The human skin is a layered structure of cells at different stages of division. Amongst these layers, primarily, skin is divided into the superficial epidermis and underlying dermis layers. The epidermis is the first line of defense for the human body. The dermis layer serves the function of providing blood and the contained life-supporting oxygen and nutrients for the tissue. This structure begins with live cells at the basal layer (bottom layer of skin). The cells divide and go through their lifecycle as they move to the upper layers before eventually drying and falling off the body. This process is called terminal differentiation. The approach with human skin equivalents is to replicate this process by first generating the bottom layers of the skin before growing the rest of the model. For this purpose, the cells that compose the tissue in vivo are used and are known as primary cells. Fibroblasts that form the basement layers are cultured first, followed by live cells at different stages, as illustrated Figure 1. The keratinocytes form the epidermis, while the fibroblasts form the dermis layers, exactly as in the case of human skin. While the model is composed of live cells, it is important to note that there is a lack of melanin in the epidermis and haemoglobin in the dermis. Melanin is key for protection of skin against sunlight and is directly correlated to the skin color. Haemoglobin is present in the blood, bonds with oxygen and is responsible for transport of oxygen to tissue. Melanin and haemoglobin are the key absorbing entities in the tissue and are referred to as chromophores as they are responsible for the response to interaction with light. To confirm the successful culture of an HSE sample, histological analysis shows the stratified layers of the skin tissue (Figure 2).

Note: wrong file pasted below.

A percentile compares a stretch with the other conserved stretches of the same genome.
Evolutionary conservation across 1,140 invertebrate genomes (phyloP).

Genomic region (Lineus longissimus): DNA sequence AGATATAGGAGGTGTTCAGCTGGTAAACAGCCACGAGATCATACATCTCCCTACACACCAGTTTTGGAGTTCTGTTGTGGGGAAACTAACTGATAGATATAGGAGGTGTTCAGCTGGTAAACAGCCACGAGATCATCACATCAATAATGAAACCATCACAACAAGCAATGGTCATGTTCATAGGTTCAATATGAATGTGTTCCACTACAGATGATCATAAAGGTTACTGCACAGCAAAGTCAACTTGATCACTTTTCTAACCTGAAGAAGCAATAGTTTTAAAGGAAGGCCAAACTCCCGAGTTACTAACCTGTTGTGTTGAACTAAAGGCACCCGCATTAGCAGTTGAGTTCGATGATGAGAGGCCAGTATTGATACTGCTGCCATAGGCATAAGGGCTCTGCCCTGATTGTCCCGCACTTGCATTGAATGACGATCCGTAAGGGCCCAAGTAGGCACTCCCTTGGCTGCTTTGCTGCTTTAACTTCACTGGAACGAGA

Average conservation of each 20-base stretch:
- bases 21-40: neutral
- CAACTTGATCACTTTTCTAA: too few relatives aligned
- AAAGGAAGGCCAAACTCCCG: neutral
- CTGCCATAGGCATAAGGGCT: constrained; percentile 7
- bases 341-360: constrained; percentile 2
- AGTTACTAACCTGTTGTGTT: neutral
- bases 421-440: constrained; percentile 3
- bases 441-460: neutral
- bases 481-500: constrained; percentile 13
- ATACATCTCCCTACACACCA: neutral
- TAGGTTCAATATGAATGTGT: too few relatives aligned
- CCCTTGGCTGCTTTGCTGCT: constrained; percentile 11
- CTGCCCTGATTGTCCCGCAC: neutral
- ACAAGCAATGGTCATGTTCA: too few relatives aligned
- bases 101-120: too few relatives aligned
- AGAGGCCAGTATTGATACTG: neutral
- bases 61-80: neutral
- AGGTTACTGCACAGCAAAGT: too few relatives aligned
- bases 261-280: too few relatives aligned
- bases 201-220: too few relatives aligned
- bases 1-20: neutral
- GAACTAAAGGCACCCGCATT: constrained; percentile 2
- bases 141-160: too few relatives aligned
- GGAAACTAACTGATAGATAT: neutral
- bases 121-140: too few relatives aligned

Figure 1 – The process of culturing stratified epidermis and dermis layers takes 4 weeks. Dermal fibroblasts and keratinocytes in this process.